One of the challenges when blogging on the subject of gardening is striking a balance between ‘doing’ and writing about ‘doing’. Usually this is a particular issue between April and October when everything is growing like topsy, but this year the ‘doing’ has rolled straight into November with no sign of abating. Like a truculent teenager, the garden steadfastly refuses to go to bed. Not only is it overflowing with vigorous plants, but the nights are drawing in, leaving me with less and less time to complete essential tasks. The seed catalogues that accompanied me around China are still unopened, their promise of summer delights undiscovered.
I was expecting today to be a complete wash-out, but the weather dithered between sunny and drizzly and never made up its mind entirely. Either way it was very warm, so much so that I ended up in t-shirt after a sweaty morning in a fleece. Having planned to do some filing (surely the easiest task in the world to abandon at the drop of a hat?) a sunny morning was perfect for piecing together my new greenhouse staging. On opening the boxes my heart sank – so many similar slivers of aluminium – but in the end I found it a strangely satisfying, if time-consuming task. Tomorrow I will move the staging into position and start the fun job of smothering it in plants. Each time I open the greenhouse door I can’t believe how much warmer it is inside than out.
Meanwhile some plants are enjoying their second or third wind. Streptocarpus saxorum has been the shining star I hoped it would be, revelling in the cooler temperatures and putting on a non-stop show of delicate mauve flowers. Never has the specimen grown indoors looked better than those planted outdoors.
I am a great believer in planting things a little later than the text books suggest, especially the seeds of tender perennials and climbers. The plants usually catch up with their older brothers and sisters and don’t burn themselves out so readily. We are still enjoying the flowers of Cobaea scandens (cup and saucer vine), Ipomoea lobata (Spanish flag) and Rodochiton atrosanguineus (purple bell vine) long after they should have run out of steam.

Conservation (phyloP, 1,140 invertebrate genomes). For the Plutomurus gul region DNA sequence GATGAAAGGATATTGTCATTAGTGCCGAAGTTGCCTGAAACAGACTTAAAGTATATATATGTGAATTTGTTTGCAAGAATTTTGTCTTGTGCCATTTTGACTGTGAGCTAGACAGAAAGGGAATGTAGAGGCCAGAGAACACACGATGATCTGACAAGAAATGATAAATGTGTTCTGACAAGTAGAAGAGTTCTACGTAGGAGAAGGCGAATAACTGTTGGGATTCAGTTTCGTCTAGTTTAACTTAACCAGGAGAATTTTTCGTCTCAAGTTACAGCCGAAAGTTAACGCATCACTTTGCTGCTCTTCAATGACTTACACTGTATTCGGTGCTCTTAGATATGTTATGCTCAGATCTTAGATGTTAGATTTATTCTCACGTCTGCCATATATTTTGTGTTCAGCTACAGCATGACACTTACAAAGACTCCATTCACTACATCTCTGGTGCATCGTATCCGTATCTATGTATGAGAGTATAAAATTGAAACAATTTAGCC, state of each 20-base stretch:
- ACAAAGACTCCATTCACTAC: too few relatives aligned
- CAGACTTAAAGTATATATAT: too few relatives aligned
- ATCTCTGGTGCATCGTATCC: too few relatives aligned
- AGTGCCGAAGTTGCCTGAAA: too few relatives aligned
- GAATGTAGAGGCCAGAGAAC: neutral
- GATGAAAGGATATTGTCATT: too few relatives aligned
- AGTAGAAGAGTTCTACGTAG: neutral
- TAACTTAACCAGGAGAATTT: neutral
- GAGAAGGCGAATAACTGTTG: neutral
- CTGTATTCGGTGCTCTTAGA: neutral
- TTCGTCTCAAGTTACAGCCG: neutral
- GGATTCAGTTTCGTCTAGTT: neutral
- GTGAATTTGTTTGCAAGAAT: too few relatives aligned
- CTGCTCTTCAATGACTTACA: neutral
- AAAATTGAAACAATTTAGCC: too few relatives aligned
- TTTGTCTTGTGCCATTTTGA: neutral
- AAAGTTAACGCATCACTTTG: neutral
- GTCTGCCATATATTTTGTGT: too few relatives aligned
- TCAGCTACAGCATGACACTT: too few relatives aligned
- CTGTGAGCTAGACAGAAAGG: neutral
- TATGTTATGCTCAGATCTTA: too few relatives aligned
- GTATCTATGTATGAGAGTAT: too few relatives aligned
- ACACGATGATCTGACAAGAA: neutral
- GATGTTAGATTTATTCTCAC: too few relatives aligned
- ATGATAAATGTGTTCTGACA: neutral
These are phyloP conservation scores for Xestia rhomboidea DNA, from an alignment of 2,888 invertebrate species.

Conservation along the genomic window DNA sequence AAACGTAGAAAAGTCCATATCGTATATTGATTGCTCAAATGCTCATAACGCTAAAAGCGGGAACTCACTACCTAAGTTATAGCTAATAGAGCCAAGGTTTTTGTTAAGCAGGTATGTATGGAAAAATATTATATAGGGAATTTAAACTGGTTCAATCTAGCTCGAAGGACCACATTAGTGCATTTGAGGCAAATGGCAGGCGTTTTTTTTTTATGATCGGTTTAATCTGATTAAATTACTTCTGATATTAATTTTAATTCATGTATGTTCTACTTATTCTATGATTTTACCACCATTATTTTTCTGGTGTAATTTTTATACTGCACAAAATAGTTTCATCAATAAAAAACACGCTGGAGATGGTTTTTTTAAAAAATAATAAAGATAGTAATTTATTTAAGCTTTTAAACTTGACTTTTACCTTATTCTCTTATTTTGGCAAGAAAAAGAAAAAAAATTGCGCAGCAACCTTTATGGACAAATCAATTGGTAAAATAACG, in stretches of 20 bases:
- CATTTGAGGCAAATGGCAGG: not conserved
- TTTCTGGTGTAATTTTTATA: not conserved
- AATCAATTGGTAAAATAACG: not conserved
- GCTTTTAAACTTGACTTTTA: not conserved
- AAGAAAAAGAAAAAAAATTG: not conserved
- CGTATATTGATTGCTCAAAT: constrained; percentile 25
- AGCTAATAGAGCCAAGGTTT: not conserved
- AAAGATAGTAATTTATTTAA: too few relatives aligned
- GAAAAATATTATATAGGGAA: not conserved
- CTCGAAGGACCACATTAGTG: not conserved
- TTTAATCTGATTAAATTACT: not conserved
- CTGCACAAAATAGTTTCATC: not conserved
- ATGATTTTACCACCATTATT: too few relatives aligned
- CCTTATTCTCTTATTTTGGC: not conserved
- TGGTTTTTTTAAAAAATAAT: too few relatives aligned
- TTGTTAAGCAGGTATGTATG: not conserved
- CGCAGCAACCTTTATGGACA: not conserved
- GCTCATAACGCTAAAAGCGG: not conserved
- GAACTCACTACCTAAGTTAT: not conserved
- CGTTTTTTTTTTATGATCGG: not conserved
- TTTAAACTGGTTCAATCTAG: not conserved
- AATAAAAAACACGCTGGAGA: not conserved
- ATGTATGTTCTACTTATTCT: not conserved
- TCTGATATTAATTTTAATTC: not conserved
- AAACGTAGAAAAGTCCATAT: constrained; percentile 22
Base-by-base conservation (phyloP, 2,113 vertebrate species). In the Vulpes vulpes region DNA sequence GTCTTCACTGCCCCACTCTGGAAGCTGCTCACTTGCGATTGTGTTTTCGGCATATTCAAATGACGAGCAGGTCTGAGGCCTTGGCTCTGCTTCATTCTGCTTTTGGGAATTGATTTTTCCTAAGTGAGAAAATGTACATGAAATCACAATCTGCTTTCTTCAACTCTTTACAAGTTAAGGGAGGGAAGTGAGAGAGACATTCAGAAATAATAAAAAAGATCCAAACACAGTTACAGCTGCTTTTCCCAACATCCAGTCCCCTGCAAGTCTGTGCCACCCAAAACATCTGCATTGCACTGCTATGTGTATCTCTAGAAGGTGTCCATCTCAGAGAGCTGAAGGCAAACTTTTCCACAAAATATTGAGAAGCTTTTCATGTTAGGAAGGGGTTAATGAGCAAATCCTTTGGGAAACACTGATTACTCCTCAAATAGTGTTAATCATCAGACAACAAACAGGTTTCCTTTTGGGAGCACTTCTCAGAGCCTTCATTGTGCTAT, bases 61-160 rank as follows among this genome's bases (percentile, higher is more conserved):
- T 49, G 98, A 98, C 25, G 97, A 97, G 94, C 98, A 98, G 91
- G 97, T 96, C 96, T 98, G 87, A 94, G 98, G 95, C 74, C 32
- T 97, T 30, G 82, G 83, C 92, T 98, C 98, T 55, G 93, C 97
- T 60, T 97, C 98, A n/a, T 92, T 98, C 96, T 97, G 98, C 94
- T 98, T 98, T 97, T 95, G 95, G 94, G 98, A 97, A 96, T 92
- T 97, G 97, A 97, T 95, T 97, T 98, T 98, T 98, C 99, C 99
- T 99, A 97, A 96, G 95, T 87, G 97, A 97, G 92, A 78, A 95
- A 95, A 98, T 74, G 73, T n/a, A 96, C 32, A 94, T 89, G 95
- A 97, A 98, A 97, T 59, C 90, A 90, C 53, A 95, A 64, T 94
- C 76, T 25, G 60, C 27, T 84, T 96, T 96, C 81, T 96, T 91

November is when nerines come into their own. Here in Broadstairs they grow like weeds – at least in everyones’ gardens apart from our own. How we’ve envied the narrow candy stripes and marshmallow-pink clumps sprouting from our neighbours’ front gardens. But now we’ve inherited our own clump and it has not let us down. The bulbs are almost completely proud of the ground and are throwing up spike after spike of deliciously incongruous flowers. They can be seen from the street. I feel we have finally arrived.
The only clue that winter is approaching is the giant sand bank that’s constructed annually across Viking Bay to protect the beach huts from inundation by the sea. The defenses are not always effective but the kids love to run up one side and roll down the other. Tomorrow Him Indoors and I will be joining them, in t-shirts and wellies, just a few weeks before Christmas. Long may the fine weather and flowers continue.